Kings of the Dance at the Coliseum | Dance review
Author: Alexandra Sims
Date: March 21, 2014
Publisher: The Upcoming
Svetlana Lunkina and Ivan Vasiliev's powerful performance
Since 2006 Sergei and Gaiane Danilian have been uniting some of the world’s best male dancers in their popular touring show Kings of the Dance. The performance involves a collection of contemporary ballets created by choreographers from across the globe, aimed at exhibiting the full breadth of masculine balletic artistry.
British choreographer Christopher Wheeldon explained that through this global input Kings of the Dance melds “Russian refinement, American attack and Spanish spontaneity” to give a performance not unlike the showcases of the 19th and 20th centuries, where dance companies with gluts of ballerinas assembled their dancers into bespoke dances, celebrating their individuality in consecutive solo performances. Kings of the Dance uses this technique, but with an array of modern touches, producing a distinctive multimedia dance show.
Nacho Duato’s Remanso begins the evening. A sensuous, homoerotic piece in which dancers Leonid Sarafanov, Denis Matvienko and Marcelo Gomes tumble over each other, supporting one another in vigorous stretches and holds while a lone red rose passes between them. Yet as Enrique Granados’s score swells and soars, the choreography fails to match the turbulent music, with the arrangements seeming all too still and lacking in intrigue. Roland Petit’s Le Jeune Homme et la Mort, performed by Roberto Bolle and featuring guest artist Svetlana Lunkina, while benefiting from the tragic storyline of two bitter lovers, again fails through its choreography, which lacks the passion and bravado usually befitting ballet’s doomed couples.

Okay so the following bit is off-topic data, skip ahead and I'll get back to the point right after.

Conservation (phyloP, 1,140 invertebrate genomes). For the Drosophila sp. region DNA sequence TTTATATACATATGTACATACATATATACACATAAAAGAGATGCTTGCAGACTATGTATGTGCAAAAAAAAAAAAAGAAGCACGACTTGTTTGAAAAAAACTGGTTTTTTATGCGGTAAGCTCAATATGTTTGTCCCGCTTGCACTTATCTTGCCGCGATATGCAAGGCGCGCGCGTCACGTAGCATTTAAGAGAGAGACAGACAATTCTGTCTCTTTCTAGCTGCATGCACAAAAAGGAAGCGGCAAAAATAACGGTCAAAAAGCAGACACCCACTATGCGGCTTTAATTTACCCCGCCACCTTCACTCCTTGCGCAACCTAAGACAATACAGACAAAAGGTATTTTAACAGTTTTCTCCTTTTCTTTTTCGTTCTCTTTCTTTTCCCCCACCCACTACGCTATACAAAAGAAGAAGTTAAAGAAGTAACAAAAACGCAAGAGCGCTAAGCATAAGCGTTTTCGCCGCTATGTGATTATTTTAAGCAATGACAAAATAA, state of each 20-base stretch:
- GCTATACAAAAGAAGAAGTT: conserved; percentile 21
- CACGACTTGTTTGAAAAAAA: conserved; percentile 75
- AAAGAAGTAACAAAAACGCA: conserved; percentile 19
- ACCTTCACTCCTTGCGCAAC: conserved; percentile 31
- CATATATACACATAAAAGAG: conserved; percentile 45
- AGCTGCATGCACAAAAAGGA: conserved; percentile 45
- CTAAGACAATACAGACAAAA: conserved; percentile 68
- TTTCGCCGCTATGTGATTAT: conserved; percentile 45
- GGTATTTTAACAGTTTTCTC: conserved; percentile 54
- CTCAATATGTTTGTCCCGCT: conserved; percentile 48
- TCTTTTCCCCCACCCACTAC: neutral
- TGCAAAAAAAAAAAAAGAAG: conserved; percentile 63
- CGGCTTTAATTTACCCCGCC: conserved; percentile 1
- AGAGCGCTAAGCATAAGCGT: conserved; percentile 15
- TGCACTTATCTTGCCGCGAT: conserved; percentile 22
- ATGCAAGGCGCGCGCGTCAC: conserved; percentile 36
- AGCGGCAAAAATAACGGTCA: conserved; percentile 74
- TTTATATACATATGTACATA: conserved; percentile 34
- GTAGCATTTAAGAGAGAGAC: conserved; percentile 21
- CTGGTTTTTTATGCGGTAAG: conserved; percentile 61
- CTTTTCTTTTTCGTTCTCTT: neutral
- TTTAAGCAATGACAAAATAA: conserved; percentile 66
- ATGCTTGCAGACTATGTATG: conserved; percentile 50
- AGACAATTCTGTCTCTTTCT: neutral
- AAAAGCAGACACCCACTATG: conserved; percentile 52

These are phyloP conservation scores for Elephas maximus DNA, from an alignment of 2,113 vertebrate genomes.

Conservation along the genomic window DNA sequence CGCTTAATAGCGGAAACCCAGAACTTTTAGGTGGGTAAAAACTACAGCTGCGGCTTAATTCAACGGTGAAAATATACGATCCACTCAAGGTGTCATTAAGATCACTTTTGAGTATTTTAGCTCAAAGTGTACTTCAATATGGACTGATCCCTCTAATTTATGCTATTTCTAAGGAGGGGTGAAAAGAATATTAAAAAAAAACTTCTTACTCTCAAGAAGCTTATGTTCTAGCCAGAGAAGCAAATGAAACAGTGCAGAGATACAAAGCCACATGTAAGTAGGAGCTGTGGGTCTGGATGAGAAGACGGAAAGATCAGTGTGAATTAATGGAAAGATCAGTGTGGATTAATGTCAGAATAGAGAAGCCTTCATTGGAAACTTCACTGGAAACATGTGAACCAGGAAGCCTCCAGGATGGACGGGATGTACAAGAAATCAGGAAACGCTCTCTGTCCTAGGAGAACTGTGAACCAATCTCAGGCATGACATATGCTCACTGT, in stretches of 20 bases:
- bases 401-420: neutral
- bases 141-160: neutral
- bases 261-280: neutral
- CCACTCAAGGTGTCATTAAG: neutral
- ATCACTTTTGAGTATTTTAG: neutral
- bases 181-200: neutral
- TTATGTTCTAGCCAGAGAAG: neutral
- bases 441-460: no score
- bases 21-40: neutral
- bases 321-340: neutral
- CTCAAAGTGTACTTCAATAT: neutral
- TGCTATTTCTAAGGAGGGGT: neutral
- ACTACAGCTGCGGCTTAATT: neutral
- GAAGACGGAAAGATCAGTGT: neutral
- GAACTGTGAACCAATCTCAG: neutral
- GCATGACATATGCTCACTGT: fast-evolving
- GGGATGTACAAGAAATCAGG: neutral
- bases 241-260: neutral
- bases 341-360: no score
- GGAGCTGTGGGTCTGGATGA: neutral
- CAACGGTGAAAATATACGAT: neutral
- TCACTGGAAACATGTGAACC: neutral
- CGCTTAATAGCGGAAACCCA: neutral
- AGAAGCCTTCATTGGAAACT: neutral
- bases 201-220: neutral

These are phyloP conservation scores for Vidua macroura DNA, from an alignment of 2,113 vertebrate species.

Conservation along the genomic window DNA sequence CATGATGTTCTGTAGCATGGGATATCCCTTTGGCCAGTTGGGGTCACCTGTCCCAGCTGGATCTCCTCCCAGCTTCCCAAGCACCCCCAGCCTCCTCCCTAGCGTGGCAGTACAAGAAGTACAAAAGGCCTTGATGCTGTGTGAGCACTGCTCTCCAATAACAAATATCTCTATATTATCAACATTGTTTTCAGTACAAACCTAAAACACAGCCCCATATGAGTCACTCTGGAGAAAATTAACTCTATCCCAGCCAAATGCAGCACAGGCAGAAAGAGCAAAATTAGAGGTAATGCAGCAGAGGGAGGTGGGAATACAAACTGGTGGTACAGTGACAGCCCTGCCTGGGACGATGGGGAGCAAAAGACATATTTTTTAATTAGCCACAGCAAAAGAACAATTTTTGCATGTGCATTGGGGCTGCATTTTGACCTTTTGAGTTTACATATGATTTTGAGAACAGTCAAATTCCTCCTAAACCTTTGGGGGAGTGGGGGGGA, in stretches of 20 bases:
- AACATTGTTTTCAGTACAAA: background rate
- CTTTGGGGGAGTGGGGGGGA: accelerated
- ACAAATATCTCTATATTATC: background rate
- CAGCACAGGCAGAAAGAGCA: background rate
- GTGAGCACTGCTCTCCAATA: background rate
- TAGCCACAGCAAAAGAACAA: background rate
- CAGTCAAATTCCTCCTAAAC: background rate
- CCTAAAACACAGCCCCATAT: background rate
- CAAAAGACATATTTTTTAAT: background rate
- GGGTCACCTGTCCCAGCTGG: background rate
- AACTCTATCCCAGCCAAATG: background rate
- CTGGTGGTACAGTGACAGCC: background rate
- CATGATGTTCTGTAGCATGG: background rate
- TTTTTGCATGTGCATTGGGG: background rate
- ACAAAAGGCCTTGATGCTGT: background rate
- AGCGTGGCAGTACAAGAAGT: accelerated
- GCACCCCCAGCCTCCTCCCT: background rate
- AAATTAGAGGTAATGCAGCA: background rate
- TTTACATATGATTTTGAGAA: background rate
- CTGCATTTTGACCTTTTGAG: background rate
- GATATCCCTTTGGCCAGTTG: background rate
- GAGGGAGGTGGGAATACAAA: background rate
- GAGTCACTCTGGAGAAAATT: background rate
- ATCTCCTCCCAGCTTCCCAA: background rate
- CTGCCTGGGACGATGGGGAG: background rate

Not until the third act does the composition finally merit the dancers’ superb abilities. Fausto Dase’s Prototype, performed by Bolle explores ballet’s strenuous physicality, breaking each position – arabesque, plie, jeté – into angles, measurements and intensities each displayed on a screen in the middle of the stage as they are performed in quick succession by Bolle. It is Ivan Vasiliev’s performance of Labyrinth of Solitude that steals the show. Choreographed by Patrick de Bana, Vasiliev’s spiralling turns and tremendous leaps are the showstoppers the audience have waited for and are marked by a standing ovation.
The more classically styled KO’D finishes the evening on an elegant note, however, what could have been a spectacular performance with five of the world’s finest dancers in one of London’s most superb venues was marred by uninspiring choreography.